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Boeing introduced a new unmanned aerial system (UAS) for the Australian market that is designed to provide multi-mission support to air control missions. It is being developed under a research and development contract award and is named the Boeing Airpower Teaming System. Also nicknamed the ‘WINGMAN,’ it will be designed to network with existing Royal Australian Air Force (RAAF) aircraft and extend airborne missions and customised for a series of roles.

BAE Systems Australia was selected to increase the Australian Industry Content (AIC) of the platform by providing its autonomous operations capability that the company has developed with its NULKA off-board decoy and TARANIS UAV. Boeing is also teamed with Kratos Defense that estimates it can build the aircraft for A$2 million each.

According to Boeing, the UAS will have ‘fighter-like’ performance and will be the size of a standard fighter aircraft with a length of about 11.7m and a range of more than 2,000 nautical miles. A first flight is planned for 2020 with Boeing’s Phantom Works division as the lead developer.

It is planned to install sensor packages that will give is an intelligence, surveillance and reconnaissance (ISR) mission and electronic warfare capability. It will also include artificial intelligence to support and operate alongside manned aircraft safely.

Images released by the company show that it has a stealthy design to the airframe and will have to keep pace with manned fighter jets like the F/A-18F Super HORNET and F-35A. It could offer a supplementary attack capability with swarm-type characteristics that could overwhelm the air defences of rival countries.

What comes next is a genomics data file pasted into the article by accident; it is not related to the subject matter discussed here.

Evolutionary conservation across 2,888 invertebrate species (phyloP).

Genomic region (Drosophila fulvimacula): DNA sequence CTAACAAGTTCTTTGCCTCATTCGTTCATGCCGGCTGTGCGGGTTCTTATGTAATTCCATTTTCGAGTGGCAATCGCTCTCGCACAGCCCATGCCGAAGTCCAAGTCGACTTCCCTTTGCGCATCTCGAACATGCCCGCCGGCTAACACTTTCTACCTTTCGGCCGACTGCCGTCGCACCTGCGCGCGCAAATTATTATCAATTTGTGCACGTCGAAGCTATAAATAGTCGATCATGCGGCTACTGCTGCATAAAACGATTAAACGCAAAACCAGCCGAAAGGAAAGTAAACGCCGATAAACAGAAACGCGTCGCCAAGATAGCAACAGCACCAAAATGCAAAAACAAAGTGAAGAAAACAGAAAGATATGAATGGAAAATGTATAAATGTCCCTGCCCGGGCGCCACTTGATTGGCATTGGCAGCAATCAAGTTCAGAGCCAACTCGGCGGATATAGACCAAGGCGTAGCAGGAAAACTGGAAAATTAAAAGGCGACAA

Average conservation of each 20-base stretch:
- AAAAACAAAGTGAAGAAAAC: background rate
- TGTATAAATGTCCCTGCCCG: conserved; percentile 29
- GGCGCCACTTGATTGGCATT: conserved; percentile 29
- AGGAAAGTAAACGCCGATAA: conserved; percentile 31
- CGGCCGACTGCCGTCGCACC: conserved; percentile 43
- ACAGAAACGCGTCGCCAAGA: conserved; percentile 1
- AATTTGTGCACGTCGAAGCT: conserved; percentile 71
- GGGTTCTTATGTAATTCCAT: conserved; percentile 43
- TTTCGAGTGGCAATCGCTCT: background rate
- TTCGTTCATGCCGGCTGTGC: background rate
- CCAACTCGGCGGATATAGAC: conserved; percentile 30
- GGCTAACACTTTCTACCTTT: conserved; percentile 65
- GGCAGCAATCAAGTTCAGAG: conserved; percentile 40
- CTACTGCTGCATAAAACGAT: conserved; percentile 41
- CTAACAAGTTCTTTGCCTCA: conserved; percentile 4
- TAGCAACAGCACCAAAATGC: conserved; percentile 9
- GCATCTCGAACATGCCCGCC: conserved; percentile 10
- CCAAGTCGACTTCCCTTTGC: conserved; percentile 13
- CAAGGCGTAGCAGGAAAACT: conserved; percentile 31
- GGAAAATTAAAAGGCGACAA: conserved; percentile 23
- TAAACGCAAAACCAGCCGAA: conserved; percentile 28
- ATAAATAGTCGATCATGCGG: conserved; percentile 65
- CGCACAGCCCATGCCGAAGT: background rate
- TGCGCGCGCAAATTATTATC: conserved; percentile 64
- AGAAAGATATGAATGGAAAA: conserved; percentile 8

The Boeing Airpower Teaming System will provide a disruptive advantage for allied forces’ manned/unmanned missions,” said Kristin Robertson, Vice President and General Manager of Boeing Autonomous Systems.With its ability to reconfigure quickly and perform different types of missions in tandem with other aircraft, our newest addition to Boeing’s portfolio will truly be a force multiplier as it protects and projects air power.”

This aircraft is a historic endeavour for Boeing. Not only is it developed outside the United States, it is also designed so that our global customers can integrate local content to meet their country-specific requirements,” said Marc Allen, President, Boeing International. “The Boeing Airpower Teaming System provides a transformational capability in terms of defense, and our customers – led by Australia – effectively become partners on the programme with the ability to grow their own sovereign capabilities to support it, including a high-tech workforce.

Tim Fish

Boeing’s WINGMAN will be designed to network with existing Royal Australian Air Force (RAAF) aircraft and extend airborne missions and customised for a series of roles. (Image: Boeing) Images released by the company show that it has a stealthy design to the airframe and will have to keep pace with manned fighter jets like the F/A-18F Super HORNET and F-35A. It could offer a supplementary attack capability with swarm-type characteristics that could overwhelm the air defences of rival countries. (Image: Boeing)
Images released by the company show that it has a stealthy design to the airframe and will have to keep pace with manned fighter jets like the F/A-18F Super HORNET and F-35A. It could offer a supplementary attack capability with swarm-type characteristics that could overwhelm the air defences of rival countries. (Image: Boeing)

Royal Australian Air Force (RAAF)  BAE Systems Australia was selected to increase the Australian Industry Content (AIC) of the platform by providing its autonomous operations capability that the company has developed with its NULKA off-board decoy and TARANIS UAV. Boeing is also teamed with Kratos Defense that estimates it can build the aircraft for A$2 million each Boeing’s WINGMAN will be designed to network with existing Royal Australian Air Force (RAAF) aircraft and extend airborne missions and customised for a series of roles. (Image: Boeing)

Boeing’s WINGMAN will be designed to network with existing Royal Australian Air Force (RAAF) aircraft and extend airborne missions and customised for a series of roles. (Image: Boeing)

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